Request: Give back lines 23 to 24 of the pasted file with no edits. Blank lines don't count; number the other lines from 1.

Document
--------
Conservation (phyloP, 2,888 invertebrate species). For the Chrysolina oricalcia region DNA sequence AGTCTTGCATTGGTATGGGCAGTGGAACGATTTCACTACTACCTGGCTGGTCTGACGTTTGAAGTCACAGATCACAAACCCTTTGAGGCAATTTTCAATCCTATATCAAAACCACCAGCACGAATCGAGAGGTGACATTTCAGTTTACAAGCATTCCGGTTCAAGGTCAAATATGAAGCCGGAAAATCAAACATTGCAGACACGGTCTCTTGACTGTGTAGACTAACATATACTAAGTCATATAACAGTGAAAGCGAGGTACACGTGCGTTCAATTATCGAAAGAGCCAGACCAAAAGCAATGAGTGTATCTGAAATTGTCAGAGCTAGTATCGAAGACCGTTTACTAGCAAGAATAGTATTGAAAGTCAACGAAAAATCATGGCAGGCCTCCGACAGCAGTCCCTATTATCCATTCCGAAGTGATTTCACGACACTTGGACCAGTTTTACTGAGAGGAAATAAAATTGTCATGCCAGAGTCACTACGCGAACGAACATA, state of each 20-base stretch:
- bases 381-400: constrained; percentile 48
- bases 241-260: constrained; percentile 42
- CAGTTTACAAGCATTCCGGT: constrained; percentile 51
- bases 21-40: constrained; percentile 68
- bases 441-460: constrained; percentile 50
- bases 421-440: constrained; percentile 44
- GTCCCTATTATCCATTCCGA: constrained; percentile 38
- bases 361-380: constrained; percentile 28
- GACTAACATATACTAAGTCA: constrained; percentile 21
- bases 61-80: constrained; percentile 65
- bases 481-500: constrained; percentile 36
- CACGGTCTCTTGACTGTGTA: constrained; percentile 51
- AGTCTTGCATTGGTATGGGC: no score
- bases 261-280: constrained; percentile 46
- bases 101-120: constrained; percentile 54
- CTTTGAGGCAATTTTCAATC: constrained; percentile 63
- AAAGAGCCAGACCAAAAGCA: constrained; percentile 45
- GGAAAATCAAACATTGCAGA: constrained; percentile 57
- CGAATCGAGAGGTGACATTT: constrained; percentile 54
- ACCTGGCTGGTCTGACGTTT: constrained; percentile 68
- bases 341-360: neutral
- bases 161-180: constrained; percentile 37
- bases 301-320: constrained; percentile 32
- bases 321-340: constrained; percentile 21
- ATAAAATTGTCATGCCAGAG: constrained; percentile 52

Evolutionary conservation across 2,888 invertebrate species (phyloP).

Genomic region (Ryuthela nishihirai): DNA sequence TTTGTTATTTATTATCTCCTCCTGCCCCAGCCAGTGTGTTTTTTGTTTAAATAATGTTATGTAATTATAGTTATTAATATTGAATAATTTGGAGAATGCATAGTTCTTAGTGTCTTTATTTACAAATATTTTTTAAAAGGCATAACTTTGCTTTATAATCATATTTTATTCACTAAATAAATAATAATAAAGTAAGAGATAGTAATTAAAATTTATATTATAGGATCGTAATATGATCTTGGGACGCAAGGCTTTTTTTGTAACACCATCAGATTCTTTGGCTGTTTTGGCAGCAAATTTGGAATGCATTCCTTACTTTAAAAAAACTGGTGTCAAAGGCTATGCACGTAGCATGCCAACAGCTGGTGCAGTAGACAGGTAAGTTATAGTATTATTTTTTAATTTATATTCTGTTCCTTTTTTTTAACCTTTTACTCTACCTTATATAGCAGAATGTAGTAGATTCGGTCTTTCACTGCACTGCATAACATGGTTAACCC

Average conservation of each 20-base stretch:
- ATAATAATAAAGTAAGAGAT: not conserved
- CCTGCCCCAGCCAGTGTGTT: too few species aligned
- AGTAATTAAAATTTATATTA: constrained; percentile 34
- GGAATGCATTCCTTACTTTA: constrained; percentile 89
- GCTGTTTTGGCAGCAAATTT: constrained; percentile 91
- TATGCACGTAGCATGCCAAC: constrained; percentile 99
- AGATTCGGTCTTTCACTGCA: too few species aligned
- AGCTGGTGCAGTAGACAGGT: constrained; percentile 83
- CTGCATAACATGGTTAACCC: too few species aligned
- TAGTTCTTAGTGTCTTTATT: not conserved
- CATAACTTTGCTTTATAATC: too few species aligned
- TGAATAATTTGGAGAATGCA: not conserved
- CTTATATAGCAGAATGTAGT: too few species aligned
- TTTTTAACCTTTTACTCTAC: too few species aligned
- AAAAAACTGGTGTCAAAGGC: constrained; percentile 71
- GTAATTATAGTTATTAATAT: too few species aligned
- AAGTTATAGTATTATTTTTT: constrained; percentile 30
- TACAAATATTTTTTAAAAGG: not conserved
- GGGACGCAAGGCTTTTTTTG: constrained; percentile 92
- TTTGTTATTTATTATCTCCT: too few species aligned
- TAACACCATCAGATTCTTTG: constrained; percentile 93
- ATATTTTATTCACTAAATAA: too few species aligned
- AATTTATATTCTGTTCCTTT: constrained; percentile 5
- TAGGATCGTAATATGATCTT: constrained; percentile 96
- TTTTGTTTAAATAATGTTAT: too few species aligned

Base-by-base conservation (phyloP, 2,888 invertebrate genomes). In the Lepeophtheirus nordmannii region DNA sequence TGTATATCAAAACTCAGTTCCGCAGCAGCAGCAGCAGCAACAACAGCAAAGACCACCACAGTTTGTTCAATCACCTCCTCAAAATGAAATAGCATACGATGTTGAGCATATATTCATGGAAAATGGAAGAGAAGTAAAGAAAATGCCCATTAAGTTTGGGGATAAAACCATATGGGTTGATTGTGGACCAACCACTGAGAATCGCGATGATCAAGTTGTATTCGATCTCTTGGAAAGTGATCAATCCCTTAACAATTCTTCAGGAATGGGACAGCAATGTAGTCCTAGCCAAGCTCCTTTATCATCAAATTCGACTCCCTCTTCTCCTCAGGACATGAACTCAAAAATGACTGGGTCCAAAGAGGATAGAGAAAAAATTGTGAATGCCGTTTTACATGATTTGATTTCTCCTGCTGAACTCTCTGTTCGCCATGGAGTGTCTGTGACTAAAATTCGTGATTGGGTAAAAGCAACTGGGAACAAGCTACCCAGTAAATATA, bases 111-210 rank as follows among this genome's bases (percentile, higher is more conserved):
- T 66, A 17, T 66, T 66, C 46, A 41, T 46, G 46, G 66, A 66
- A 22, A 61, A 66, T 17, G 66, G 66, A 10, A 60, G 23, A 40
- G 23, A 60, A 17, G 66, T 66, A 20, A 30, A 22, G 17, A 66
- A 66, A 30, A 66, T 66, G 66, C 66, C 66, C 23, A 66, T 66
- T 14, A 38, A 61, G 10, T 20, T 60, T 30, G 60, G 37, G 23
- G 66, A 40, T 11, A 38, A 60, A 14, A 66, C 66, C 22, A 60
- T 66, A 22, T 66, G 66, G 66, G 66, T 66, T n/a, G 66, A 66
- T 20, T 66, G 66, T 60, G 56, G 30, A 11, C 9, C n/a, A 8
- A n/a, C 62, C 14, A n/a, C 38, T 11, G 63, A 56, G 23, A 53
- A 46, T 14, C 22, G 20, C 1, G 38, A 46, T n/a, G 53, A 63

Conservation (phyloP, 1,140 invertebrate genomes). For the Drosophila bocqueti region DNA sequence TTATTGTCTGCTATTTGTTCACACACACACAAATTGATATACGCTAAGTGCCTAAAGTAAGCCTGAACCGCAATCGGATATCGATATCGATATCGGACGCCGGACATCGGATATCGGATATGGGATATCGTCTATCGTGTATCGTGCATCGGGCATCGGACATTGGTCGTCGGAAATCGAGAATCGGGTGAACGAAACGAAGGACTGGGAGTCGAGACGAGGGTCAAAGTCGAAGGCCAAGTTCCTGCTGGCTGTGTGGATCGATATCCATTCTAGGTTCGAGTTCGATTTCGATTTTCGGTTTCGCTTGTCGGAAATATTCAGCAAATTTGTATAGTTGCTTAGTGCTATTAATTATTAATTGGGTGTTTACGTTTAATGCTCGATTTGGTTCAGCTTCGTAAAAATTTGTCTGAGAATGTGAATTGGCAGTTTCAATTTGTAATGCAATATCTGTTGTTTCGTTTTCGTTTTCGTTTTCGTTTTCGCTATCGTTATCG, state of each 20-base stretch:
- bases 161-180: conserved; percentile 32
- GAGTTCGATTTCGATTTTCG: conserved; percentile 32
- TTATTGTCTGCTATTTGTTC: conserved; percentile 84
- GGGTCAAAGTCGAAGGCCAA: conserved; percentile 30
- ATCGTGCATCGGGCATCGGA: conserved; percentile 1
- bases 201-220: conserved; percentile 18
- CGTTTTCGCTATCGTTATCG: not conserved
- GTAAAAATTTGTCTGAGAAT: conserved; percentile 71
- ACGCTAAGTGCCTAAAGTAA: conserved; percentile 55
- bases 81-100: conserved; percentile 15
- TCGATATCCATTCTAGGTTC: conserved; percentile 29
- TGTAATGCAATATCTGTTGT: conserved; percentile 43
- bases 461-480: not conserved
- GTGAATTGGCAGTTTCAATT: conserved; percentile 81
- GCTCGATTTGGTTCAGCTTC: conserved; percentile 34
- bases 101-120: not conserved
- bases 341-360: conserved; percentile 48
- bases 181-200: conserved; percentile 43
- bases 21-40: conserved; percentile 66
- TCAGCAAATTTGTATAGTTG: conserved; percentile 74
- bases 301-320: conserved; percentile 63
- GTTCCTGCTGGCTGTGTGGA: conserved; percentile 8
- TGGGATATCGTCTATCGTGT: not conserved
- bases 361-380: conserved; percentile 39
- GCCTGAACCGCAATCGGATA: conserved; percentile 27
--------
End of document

- bases 161-180: constrained; percentile 37
- bases 301-320: constrained; percentile 32